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ICANN names new CEO

The Internet Corporation for Assigned Names and Numbers, the closest thing the Internet has to a governing body, taps Australian Paul Twomey to slip into the driver's seat.

WASHINGTON--The closest thing the Internet has to a governing body has chosen an Australian to be its next president and CEO.

Paul Twomey, an Australian Internet consultant and former bureaucrat, will take over the leadership of the Internet Corporation for Assigned Names and Numbers (ICANN) on Mar. 27, the group said Thursday in a conference call with reporters.

Twomey succeeds the outgoing Stuart Lynn, who headed ICANN during a time marked by a lawsuit brought by one of its directors and growing controversy over the organization's penchant for secrecy and sluggish approval of new top-level domain names. In a widely cited February 2002 essay, Lynn wrote, "A candid assessment of ICANN's performance to date would have to conclude that it has fallen short of hopes and expectations."

Twomey, the first non-American to lead the group, said ICANN should focus on technical coordination but that its deepening involvement in policy issues like intellectual property, privacy, and law enforcement was inevitable.

"The consequences of those technical issues flow into other arenas, like intellectual property, consumer protection, and privacy, potentially even into commercial relationships between infrastructure providers," Twomey said. "The law enforcement issues are potentially issues like identification for Whois databases (which list information on domain name owners), identification of those people who are committing computer crimes, (and) ensuring that financial scams don't take place on the Internet."

Currently Twomey is a managing director of Argo Pacific, an Australian Internet consulting and incubator firm. He previously worked for the Australian Trade Commission, a government agency, and the global consulting firm McKinsey and Company. Until November 2002, he headed ICANN's Governmental Advisory Committee, which represents national governments.

Twomey pledged to be open to new ideas and said he looked forward to taking ICANN into the "next era of the organization."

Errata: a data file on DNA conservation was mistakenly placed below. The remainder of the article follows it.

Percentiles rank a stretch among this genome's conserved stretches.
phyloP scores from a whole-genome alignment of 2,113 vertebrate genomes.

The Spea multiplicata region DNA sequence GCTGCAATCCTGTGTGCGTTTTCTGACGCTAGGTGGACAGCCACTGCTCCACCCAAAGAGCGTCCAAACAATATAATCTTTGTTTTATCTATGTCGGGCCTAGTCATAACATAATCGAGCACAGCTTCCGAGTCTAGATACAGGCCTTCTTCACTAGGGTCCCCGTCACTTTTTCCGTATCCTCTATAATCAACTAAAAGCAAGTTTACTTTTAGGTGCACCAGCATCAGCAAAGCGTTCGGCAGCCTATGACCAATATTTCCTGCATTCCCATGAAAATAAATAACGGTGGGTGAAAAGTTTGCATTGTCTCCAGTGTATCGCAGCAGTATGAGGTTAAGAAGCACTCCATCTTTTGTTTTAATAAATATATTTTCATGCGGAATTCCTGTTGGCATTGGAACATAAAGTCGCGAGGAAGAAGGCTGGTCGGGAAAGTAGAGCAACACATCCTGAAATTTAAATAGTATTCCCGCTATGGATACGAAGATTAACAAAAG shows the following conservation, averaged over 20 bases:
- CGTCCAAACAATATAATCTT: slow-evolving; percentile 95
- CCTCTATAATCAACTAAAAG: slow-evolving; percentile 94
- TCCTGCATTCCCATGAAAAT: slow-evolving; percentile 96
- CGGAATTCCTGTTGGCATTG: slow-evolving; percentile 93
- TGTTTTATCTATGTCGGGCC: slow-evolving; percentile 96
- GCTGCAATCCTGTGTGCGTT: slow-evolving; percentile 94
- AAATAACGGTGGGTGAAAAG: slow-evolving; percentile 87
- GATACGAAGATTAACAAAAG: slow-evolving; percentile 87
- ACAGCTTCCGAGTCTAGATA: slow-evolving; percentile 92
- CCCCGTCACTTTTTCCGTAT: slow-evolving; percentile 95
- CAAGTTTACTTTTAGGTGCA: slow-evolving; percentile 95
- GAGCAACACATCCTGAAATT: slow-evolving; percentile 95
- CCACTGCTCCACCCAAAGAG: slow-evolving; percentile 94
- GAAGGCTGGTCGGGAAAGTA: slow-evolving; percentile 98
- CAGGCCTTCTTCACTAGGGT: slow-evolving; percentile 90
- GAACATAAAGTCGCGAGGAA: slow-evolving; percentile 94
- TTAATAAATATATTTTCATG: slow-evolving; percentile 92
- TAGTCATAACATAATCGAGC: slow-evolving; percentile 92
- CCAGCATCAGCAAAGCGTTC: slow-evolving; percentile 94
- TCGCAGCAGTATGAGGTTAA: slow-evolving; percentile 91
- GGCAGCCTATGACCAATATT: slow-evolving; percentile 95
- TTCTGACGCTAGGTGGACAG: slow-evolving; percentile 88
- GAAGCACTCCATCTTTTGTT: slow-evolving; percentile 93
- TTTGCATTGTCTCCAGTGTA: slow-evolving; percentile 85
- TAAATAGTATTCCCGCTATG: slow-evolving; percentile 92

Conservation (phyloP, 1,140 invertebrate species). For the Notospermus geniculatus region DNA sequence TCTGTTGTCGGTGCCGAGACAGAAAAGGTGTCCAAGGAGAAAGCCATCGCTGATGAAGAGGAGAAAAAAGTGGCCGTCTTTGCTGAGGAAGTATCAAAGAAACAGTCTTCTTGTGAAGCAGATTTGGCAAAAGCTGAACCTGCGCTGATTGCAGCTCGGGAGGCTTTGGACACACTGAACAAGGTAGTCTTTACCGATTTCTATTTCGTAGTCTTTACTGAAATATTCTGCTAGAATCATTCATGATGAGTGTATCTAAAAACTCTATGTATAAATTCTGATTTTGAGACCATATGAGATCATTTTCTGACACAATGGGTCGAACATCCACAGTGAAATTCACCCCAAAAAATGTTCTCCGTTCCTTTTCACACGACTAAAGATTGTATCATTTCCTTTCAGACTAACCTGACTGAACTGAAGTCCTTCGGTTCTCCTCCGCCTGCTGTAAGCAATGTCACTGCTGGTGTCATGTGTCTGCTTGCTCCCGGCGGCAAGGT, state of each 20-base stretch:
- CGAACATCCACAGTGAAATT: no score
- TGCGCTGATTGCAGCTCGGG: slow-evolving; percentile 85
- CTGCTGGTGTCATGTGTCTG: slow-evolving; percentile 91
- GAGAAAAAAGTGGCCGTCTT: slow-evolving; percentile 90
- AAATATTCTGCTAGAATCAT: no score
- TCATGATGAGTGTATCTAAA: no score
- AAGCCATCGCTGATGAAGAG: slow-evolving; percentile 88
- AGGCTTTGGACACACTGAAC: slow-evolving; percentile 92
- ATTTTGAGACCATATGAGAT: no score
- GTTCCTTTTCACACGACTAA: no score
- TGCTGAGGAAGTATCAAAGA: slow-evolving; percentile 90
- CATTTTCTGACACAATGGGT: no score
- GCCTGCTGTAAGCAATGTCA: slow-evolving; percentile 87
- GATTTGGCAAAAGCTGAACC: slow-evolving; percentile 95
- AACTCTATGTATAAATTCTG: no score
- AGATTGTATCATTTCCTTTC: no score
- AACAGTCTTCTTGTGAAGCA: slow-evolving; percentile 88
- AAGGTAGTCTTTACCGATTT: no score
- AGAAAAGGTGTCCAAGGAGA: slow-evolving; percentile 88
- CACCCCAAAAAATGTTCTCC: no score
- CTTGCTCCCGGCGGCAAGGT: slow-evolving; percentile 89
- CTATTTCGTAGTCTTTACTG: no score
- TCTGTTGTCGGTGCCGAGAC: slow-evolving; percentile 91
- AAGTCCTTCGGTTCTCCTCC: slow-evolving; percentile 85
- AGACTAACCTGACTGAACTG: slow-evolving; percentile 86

Michael Froomkin, a law professor at the University of Miami who is an editor of ICANNWatch, said he was worried about ICANN's mission creep under Twomey. "An ICANN that's been separated from any type of democratic accountability is an ICANN that should be focused just on technical judgments," Froomkin said. "There are some bad dynamics in ICANN about empire-building."

Twomey made what ICANNWatch has called a legally spurious claim to own Privacy.biz during the time period that trademark owners were able to block others from registering their intellectual property. Twomey is a founder of PrivacySolutions, one of hundreds of companies that include the word "privacy" in their name.

Karl Auerbach, an ICANN board member who successfully sued to gain access to its financial records, said he thought Twomey was "far more broad-minded intellectually" than his predecessors and was making an honest effort to try to understand the facets of the organization.

But, Auerbach said, "ICANN needs a severe shakeout. It needs someone who looks at the staff and says, 'This is too big. This is bloated. We should be a quarter of our size.' But I'm afraid that because of his distance and background, that's not going to happen."

ICANN's proposed 2003-2004 budget, which will be discussed at a meeting next week in Rio de Janeiro, Brazil, will leap from $6 million for the current fiscal year to $8 million, a one-third increase.